PippinSparrow writes: I don’t know whether or not you would be interested in reporting about the upcoming Lord of the Rings musical production, but just in case you were, here is a little tidbit about it.

Two members of the Finnish world music / etno music group Värttinä were interviewed on Finnish tv earlier this week, and the interview centered around the upcoming musical project. As you might (or might not) remember, Värttinä is the group that is responsible for composing the music for the production, together with the Bollywood composer A.R. Rahman. I transcribed the interview and translated it into English, and the translated interview can be found below.

Whatever comments I myself have made I’ve put in square brackets [], the words in normal brackets () are just descriptions about the interview situation. I have also included HTML coding to the Värttinä website, and one other HTML formatting for emphasis.

Värttinä Interview on a Finnish tv channel (MTV3)

In the spring of 2005, London’s West End will see the premiere of the most expensive musical production ever set up there — The Lord of the Rings musical. We have just discovered the reason why the production is so expensive: it’s because part of the music is composed by the Finnish group Värttinä. [She’s joking, of course.] Mari Kaasinen and Janne Lappalainen from Värttinä, welcome to the show.

Mari: Thanks.

host: How come you guys are so expensive? (laughter)

Mari: Well, I guess we thought that since we’ve been doing this for 21 years already, it’s got to cost something. (laughter)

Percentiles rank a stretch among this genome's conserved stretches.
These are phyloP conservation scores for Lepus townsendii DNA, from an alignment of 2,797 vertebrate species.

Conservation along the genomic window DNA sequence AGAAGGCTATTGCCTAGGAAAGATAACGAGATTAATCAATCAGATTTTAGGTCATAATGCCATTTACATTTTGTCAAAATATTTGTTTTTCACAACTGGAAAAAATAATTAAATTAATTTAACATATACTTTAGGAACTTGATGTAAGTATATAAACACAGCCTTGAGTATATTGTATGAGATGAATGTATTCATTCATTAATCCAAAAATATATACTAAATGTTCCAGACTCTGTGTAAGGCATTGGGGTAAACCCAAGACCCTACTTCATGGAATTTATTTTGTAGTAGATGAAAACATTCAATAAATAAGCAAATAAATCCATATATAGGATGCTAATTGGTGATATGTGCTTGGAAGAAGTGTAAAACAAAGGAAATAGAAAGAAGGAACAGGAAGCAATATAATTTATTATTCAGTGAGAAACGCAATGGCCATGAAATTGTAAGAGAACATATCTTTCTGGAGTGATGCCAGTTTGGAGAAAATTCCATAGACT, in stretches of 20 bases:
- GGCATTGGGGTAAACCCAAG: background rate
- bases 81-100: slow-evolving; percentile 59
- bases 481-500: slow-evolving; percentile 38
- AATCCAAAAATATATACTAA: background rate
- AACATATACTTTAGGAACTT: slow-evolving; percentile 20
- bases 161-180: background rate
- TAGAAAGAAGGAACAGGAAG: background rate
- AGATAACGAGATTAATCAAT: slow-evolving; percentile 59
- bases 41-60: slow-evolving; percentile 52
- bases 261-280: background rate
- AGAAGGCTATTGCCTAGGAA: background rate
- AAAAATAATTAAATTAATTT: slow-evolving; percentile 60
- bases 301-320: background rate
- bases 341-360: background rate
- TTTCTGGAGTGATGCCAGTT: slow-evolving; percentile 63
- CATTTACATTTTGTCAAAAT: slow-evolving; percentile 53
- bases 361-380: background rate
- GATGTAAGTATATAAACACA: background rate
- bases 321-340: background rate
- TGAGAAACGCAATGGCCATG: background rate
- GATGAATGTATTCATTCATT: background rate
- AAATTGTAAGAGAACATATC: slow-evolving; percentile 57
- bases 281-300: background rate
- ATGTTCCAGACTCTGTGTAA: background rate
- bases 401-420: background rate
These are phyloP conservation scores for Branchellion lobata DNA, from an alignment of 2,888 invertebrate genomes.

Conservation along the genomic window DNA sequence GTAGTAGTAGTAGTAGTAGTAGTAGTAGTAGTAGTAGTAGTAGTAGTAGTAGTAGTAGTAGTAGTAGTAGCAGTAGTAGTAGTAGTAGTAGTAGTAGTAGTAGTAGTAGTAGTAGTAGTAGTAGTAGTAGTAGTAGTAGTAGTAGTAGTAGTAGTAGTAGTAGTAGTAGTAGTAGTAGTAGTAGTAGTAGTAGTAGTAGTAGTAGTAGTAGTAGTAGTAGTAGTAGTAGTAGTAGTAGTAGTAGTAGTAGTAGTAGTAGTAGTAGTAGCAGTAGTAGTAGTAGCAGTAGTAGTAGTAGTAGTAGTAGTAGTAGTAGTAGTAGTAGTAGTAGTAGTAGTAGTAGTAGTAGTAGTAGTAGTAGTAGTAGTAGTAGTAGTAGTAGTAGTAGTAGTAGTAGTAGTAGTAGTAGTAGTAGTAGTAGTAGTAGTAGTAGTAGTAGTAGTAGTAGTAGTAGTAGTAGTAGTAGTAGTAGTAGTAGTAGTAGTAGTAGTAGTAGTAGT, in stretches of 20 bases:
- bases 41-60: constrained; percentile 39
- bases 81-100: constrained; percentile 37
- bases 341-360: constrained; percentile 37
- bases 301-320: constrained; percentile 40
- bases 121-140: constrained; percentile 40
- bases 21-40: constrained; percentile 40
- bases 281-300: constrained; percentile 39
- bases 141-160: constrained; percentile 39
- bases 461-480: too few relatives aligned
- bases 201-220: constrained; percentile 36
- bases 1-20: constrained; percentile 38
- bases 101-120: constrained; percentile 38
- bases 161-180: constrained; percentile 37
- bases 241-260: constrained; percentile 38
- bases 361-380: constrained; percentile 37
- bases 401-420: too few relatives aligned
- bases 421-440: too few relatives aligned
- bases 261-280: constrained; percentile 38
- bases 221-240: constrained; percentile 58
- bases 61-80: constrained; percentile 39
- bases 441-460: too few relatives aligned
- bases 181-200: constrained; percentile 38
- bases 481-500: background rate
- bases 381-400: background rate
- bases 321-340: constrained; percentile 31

Janne: To tell you the truth, though, usually there are only 1 or 2 people composing the music for a musical, but for this musical they have our band, 9 people, and then the Indian composer A.R. Rahman too.

host: That sounds like a very interesting combination, an Indian composer and the Finnish Värttinä together. What exactly is Värttinä‘s share as far as the amount of music is concerned?

Janne: Well, I suppose you can say that it’s an important part of the production. The basic idea is that we have a certain amount of music we need to compose and Rahman has his own share, and then we’re also going to compose some music together.

host: Are there any specific parts of the story that will contain your music?

Mari: There will be Värttinä‘s music throughout the production. We’re making Hobbit music, we’re making Elf music. So it will be all over the place.

host: What is particularly interesting about this project is that — and this is not to say in any way that Värttinä wouldn’t be a fantastic group, we know you are — how would a West End producer know that Värttinä is such a great band that your music is worthy of being included in a huge project like this?